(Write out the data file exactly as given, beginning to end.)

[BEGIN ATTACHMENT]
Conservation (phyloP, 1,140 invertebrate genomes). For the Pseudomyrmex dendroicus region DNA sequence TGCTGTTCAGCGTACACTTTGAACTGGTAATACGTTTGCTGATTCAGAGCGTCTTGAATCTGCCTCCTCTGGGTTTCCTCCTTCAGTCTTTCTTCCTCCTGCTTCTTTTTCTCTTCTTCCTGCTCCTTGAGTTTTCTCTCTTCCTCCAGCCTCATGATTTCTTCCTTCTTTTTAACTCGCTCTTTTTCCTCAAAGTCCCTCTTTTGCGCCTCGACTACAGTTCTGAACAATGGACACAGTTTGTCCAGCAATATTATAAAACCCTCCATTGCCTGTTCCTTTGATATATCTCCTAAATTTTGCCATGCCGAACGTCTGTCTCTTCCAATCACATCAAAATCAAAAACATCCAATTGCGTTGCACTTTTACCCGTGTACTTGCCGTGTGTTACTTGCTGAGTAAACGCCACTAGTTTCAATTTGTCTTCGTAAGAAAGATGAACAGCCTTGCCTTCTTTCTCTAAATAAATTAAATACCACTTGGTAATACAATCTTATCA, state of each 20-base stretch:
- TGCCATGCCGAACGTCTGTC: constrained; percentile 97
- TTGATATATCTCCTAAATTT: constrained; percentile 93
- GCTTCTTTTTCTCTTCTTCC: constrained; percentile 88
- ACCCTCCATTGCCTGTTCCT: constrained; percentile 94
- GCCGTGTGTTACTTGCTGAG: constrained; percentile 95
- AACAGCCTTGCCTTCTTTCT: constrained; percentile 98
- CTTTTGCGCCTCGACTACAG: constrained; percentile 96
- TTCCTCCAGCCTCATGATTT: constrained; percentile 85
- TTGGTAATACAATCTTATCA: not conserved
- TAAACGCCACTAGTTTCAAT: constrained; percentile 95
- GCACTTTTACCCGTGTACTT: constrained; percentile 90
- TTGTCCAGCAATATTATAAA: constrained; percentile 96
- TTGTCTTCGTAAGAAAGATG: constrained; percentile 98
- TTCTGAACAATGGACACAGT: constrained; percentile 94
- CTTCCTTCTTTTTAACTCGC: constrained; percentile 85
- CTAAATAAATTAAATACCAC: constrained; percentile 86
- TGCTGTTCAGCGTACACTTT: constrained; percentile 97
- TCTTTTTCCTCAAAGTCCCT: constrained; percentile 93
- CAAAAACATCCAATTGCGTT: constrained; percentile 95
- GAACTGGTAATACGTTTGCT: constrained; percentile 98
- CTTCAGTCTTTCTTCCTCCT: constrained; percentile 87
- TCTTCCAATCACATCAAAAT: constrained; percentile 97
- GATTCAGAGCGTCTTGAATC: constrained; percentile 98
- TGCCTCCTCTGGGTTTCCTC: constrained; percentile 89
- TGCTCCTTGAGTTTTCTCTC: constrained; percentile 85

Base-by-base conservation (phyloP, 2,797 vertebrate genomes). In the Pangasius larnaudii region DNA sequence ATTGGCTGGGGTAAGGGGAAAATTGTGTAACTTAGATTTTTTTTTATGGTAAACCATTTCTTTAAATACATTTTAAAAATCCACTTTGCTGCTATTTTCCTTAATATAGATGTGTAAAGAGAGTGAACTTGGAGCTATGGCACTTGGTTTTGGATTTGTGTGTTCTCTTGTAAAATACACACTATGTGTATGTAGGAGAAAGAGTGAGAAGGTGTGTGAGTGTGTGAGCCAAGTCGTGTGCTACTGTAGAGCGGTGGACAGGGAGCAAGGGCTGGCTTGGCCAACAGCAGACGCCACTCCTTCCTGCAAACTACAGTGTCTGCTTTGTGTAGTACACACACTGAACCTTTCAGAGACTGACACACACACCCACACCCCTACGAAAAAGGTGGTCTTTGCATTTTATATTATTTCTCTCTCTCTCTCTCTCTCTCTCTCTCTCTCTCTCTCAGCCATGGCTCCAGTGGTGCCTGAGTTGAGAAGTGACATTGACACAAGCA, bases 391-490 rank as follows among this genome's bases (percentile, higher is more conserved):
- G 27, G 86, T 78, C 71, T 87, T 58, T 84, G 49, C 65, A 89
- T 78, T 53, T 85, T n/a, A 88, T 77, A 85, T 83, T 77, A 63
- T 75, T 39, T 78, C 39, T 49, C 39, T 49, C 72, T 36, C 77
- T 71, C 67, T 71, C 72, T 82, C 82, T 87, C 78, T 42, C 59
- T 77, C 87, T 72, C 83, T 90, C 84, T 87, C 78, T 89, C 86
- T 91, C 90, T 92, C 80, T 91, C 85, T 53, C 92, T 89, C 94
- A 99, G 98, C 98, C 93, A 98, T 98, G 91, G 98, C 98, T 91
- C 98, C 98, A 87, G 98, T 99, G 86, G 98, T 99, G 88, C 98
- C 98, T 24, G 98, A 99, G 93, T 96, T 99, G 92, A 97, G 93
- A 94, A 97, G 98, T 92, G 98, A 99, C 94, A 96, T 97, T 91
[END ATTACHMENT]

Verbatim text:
Conservation (phyloP, 1,140 invertebrate genomes). For the Pseudomyrmex dendroicus region DNA sequence TGCTGTTCAGCGTACACTTTGAACTGGTAATACGTTTGCTGATTCAGAGCGTCTTGAATCTGCCTCCTCTGGGTTTCCTCCTTCAGTCTTTCTTCCTCCTGCTTCTTTTTCTCTTCTTCCTGCTCCTTGAGTTTTCTCTCTTCCTCCAGCCTCATGATTTCTTCCTTCTTTTTAACTCGCTCTTTTTCCTCAAAGTCCCTCTTTTGCGCCTCGACTACAGTTCTGAACAATGGACACAGTTTGTCCAGCAATATTATAAAACCCTCCATTGCCTGTTCCTTTGATATATCTCCTAAATTTTGCCATGCCGAACGTCTGTCTCTTCCAATCACATCAAAATCAAAAACATCCAATTGCGTTGCACTTTTACCCGTGTACTTGCCGTGTGTTACTTGCTGAGTAAACGCCACTAGTTTCAATTTGTCTTCGTAAGAAAGATGAACAGCCTTGCCTTCTTTCTCTAAATAAATTAAATACCACTTGGTAATACAATCTTATCA, state of each 20-base stretch:
- TGCCATGCCGAACGTCTGTC: constrained; percentile 97
- TTGATATATCTCCTAAATTT: constrained; percentile 93
- GCTTCTTTTTCTCTTCTTCC: constrained; percentile 88
- ACCCTCCATTGCCTGTTCCT: constrained; percentile 94
- GCCGTGTGTTACTTGCTGAG: constrained; percentile 95
- AACAGCCTTGCCTTCTTTCT: constrained; percentile 98
- CTTTTGCGCCTCGACTACAG: constrained; percentile 96
- TTCCTCCAGCCTCATGATTT: constrained; percentile 85
- TTGGTAATACAATCTTATCA: not conserved
- TAAACGCCACTAGTTTCAAT: constrained; percentile 95
- GCACTTTTACCCGTGTACTT: constrained; percentile 90
- TTGTCCAGCAATATTATAAA: constrained; percentile 96
- TTGTCTTCGTAAGAAAGATG: constrained; percentile 98
- TTCTGAACAATGGACACAGT: constrained; percentile 94
- CTTCCTTCTTTTTAACTCGC: constrained; percentile 85
- CTAAATAAATTAAATACCAC: constrained; percentile 86
- TGCTGTTCAGCGTACACTTT: constrained; percentile 97
- TCTTTTTCCTCAAAGTCCCT: constrained; percentile 93
- CAAAAACATCCAATTGCGTT: constrained; percentile 95
- GAACTGGTAATACGTTTGCT: constrained; percentile 98
- CTTCAGTCTTTCTTCCTCCT: constrained; percentile 87
- TCTTCCAATCACATCAAAAT: constrained; percentile 97
- GATTCAGAGCGTCTTGAATC: constrained; percentile 98
- TGCCTCCTCTGGGTTTCCTC: constrained; percentile 89
- TGCTCCTTGAGTTTTCTCTC: constrained; percentile 85

Base-by-base conservation (phyloP, 2,797 vertebrate genomes). In the Pangasius larnaudii region DNA sequence ATTGGCTGGGGTAAGGGGAAAATTGTGTAACTTAGATTTTTTTTTATGGTAAACCATTTCTTTAAATACATTTTAAAAATCCACTTTGCTGCTATTTTCCTTAATATAGATGTGTAAAGAGAGTGAACTTGGAGCTATGGCACTTGGTTTTGGATTTGTGTGTTCTCTTGTAAAATACACACTATGTGTATGTAGGAGAAAGAGTGAGAAGGTGTGTGAGTGTGTGAGCCAAGTCGTGTGCTACTGTAGAGCGGTGGACAGGGAGCAAGGGCTGGCTTGGCCAACAGCAGACGCCACTCCTTCCTGCAAACTACAGTGTCTGCTTTGTGTAGTACACACACTGAACCTTTCAGAGACTGACACACACACCCACACCCCTACGAAAAAGGTGGTCTTTGCATTTTATATTATTTCTCTCTCTCTCTCTCTCTCTCTCTCTCTCTCTCTCTCAGCCATGGCTCCAGTGGTGCCTGAGTTGAGAAGTGACATTGACACAAGCA, bases 391-490 rank as follows among this genome's bases (percentile, higher is more conserved):
- G 27, G 86, T 78, C 71, T 87, T 58, T 84, G 49, C 65, A 89
- T 78, T 53, T 85, T n/a, A 88, T 77, A 85, T 83, T 77, A 63
- T 75, T 39, T 78, C 39, T 49, C 39, T 49, C 72, T 36, C 77
- T 71, C 67, T 71, C 72, T 82, C 82, T 87, C 78, T 42, C 59
- T 77, C 87, T 72, C 83, T 90, C 84, T 87, C 78, T 89, C 86
- T 91, C 90, T 92, C 80, T 91, C 85, T 53, C 92, T 89, C 94
- A 99, G 98, C 98, C 93, A 98, T 98, G 91, G 98, C 98, T 91
- C 98, C 98, A 87, G 98, T 99, G 86, G 98, T 99, G 88, C 98
- C 98, T 24, G 98, A 99, G 93, T 96, T 99, G 92, A 97, G 93
- A 94, A 97, G 98, T 92, G 98, A 99, C 94, A 96, T 97, T 91